Resistance Training – Power – 1-3 reps for 3-5 sets lifted fast, think Olympic lifts and plyometrics like jumping, very demanding on both aerobic systems and there’s normally a skill element involved meaning takes a longer to learn. Higher risk of injury due to impact, speed and skill.
Mobility – Think of flexibility is your passive range of motion meaning less strength and control, mobility is your active range of motion so flexibility with strength and control. Lack of flexibility/mobility impacts on your ability to move well and do certain lifts, such as being able to get into the correct positions for Olympic lifts / Deadlift, too much flexibility without the strength from just stretching increases the injury risk.
Anaerobic Endurance – your short term energy system, think sprints and max intensity work like HIIT. Too much of this type of work taxes the nervous system and recovery which again increases injury risk.
Aerobic Endurance – long term energy system, think 5k jog and lower intensity work like walking. Too much aerobic work can be repetitive think of running or rowing the repetitive movement and impact can lead to injury and niggles.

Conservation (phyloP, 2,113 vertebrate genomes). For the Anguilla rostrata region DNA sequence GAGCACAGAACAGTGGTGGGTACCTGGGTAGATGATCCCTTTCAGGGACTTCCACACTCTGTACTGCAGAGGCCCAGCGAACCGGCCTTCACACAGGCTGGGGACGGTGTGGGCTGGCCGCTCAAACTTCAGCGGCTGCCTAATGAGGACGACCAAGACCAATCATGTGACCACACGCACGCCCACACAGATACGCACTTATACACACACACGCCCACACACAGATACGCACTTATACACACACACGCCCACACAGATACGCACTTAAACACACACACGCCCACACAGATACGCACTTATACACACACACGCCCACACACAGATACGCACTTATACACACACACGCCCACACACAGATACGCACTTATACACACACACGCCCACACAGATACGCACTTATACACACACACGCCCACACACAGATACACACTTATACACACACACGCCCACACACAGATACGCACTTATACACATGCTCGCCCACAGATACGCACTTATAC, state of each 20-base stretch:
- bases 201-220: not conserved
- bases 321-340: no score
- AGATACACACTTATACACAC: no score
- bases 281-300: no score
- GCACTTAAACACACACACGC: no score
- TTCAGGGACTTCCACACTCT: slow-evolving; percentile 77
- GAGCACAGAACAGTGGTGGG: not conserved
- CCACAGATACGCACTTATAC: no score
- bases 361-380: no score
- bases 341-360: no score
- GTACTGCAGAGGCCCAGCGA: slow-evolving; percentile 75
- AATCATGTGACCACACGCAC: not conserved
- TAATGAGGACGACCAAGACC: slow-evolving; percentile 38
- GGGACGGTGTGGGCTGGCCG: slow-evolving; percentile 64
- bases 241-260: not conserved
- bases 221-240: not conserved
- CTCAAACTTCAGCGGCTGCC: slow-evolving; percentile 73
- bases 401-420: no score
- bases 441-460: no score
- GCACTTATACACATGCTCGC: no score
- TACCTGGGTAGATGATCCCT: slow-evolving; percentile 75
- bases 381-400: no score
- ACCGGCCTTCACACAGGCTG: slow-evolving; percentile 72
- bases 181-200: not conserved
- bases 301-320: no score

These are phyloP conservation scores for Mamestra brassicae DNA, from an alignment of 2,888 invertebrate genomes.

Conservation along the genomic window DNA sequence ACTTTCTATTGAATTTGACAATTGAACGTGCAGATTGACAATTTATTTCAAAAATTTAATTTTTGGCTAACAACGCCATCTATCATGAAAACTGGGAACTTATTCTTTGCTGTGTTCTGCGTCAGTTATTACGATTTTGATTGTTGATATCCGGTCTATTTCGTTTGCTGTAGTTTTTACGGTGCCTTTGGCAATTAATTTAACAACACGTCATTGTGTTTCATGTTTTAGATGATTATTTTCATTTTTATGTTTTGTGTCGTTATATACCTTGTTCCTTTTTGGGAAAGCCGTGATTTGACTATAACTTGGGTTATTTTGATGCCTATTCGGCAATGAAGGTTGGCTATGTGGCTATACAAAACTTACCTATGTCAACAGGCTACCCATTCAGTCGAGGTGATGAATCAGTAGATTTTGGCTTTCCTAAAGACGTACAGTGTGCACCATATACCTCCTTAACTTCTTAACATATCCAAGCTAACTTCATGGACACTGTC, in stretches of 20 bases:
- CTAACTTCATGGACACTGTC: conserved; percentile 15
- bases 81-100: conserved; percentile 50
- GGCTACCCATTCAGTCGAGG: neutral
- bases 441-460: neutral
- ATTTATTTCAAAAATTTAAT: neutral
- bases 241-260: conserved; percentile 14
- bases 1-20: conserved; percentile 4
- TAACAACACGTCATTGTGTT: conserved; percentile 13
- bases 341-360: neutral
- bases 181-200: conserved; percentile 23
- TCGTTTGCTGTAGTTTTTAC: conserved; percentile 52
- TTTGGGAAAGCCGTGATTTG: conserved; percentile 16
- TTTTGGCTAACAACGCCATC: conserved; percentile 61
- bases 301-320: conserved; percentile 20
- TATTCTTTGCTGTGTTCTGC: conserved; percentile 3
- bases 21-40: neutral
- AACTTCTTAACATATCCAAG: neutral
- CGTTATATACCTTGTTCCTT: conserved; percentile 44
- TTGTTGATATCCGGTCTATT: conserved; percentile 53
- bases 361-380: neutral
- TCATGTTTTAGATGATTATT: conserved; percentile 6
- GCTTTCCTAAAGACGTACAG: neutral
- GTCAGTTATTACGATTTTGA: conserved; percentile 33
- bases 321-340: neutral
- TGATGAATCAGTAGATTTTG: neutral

Nutrition – The food we eat not only affects our weight but it’s the energy we need for training and life, when you eat rubbish you feel rubbish! Eating healthy the majority of the time helps me with my goals with some wiggle room for me to enjoy life without damaging my progress or making me feel like shit!
I get that that’s a lot of stuff to work on and for someone who isn’t a fitness professional or someone new to exercise it can seem overwhelming and you wouldn’t know where to start.
Everything we do at Reactive Training Gym is geared exactly towards being a very good “generalist”, there’s a very detailed programme that helps you work towards all of the things mentioned so that you can keep improving quickly and moving towards your goals. When you fully commit and buy in to the process of being a “generalist” its life changing and liberating, it’s a path to good health and wellbeing.
If you want to experience what we do and try it for yourself we offer a 6 week trial just drop me a message at: email@example.com and we can get you started :)